Of course, every Cicerone walker will speak fluent Catalan and Mallorquí! Well, perhaps not, but Spanish is also well understood. But the real implication is that you don’t have to believe Booking.com when it quotes a price or says that there are no more rooms; it’s fine to pick up the phone and have a word.
Lluc Monastery is a great place to stay
There are two places to stay in Lluc: the refuge, which we only peered into but looked outstanding, and the monastery. Nothing to be afraid of there, you aren’t going to get initiated (or worse). It seems to operate as a relaxed, friendly place to stay, with a fantastic chapel attached. (There also seems to be a swimming pool, but whether that is publicly available, I am not sure.) Meals in the refectory are splendid, but there are also a couple of restaurant/bars close by, too.
GR221 trekking days are short so you can grab a few peaks along the way
We walked from Valldemossa to Pollença over five days, so a bit more than half the trail. On the way to Deia we took in Puig des Teix, a 1100m peak. Then between Deia and Sóller we took a diversion to look at the interesting coastline before rejoining the route. After Sóller we climbed the nearby Puig de l’Ofre, again at 1100m, and finally Puig de Massenella (1350m) on the stage to Lluc. Massenella is the second-highest peak but the most accessible. Puig Major, the highest point on the island, is on a military base and needs special consent. It’s a fine peak in its own right.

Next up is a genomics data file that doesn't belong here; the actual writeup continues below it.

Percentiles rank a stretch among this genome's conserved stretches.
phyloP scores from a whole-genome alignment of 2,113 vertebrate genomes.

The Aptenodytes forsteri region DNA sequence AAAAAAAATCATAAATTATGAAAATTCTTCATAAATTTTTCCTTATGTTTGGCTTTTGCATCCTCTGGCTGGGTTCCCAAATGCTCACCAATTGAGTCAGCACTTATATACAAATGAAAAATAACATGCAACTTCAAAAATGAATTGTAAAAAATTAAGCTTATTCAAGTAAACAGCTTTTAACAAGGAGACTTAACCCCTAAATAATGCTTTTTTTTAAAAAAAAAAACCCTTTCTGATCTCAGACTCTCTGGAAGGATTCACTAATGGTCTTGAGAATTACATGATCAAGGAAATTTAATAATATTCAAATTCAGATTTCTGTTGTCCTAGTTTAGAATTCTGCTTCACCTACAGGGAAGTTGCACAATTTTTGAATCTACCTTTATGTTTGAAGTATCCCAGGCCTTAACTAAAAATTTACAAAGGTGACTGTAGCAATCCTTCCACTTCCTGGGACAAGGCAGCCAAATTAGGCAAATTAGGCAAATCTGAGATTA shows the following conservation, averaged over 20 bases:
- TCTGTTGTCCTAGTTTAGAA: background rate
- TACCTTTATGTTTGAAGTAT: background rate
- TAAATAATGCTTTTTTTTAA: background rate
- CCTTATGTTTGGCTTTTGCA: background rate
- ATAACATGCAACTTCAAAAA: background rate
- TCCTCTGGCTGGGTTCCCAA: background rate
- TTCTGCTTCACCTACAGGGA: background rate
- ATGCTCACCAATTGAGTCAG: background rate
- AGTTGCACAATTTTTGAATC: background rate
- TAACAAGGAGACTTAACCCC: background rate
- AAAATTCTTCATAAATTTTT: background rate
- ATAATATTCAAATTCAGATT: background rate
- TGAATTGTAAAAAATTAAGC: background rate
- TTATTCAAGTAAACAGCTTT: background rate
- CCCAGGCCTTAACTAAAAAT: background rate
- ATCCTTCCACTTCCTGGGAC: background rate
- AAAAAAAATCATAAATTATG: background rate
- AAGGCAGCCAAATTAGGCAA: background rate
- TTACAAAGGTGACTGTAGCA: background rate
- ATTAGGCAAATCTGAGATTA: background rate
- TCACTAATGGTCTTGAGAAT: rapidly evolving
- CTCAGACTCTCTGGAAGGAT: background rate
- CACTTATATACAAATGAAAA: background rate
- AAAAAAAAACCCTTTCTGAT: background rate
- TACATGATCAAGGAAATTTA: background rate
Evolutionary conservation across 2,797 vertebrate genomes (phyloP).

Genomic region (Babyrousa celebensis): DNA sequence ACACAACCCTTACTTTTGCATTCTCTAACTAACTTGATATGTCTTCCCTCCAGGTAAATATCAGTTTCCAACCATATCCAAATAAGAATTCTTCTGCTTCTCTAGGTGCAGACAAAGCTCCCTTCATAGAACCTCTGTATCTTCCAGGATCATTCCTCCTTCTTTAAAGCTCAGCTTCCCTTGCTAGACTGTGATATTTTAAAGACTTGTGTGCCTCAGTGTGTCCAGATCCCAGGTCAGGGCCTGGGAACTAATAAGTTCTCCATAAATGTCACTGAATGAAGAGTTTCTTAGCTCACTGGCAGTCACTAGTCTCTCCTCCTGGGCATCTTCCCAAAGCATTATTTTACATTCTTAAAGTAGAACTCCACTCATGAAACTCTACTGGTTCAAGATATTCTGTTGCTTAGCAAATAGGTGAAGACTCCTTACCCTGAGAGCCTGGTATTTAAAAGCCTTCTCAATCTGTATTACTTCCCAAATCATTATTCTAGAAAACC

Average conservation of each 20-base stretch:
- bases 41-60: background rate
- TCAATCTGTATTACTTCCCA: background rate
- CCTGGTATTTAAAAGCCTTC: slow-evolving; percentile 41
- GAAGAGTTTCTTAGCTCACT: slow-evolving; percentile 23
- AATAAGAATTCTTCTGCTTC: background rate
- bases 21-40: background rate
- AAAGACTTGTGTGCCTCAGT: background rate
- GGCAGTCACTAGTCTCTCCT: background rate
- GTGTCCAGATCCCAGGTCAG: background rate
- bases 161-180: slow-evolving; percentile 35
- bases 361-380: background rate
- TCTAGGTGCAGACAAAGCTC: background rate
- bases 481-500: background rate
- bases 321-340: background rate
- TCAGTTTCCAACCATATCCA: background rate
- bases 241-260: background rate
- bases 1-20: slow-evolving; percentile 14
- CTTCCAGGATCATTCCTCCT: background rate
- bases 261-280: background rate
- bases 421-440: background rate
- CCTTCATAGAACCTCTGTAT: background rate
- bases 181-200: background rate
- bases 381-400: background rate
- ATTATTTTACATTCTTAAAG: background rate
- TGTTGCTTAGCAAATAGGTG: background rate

Or you can just do the route!
These are real mountains
Yes, it’s sunny and yes, the trail is on a clear, waymarked path, especially in the eastern half. But these are steep, rocky mountains with some significant cliffs and some scrambly sections, so treat them as such and exercise normal care. It’s not a good place to get stuck in a storm. Fortunately, storms are not common.
Historic land access issues still exist but don’t impinge on the route
Mallorca is famed for its access issues and for fences and gates appearing. These still exist but they seem to be becoming fewer. The Mallorcan government seems determined to ensure a successful trail, so periodically buys ‘estates’ as they come on the market. So, few worries on that count.
Coming from a tradition of go-anywhere national parks and now open access countryside, it’s easy to get vexed about this. But let’s cut the landowners a little slack. Some of the family estates were probably old long before Jaume 1 of Aragon arrived in 1229, so it’s going to take everyone a little while to adapt. And you have to admit that they have looked after the place pretty well, for centuries.
If you need a guide….
Contact Jaume Tort. He makes the maps for Alpina and sells these as well as our books on the island.
There are plenty of other outdoor activities on the island
There are several fine canyons, some amazing rock climbing, and scope for shorter or longer trail runs, but the star of the show is the road cycling. Perfect spring weather, steady gradients, good tarmac and 750m climbs bring out all sorts of cyclists onto the roads. Perhaps this is why there are only a couple of busses a day between Sóller and Lluc, the road is quite taken over. Looks fantastic.
Jonathan is Cicerone’s publisher and managing director. He spends far too much time in the office but escapes whenever possible to explore mountains, routes, trails and regions and to collect ideas for the future guides and improving existing ones.View Articles by Jonathan Williams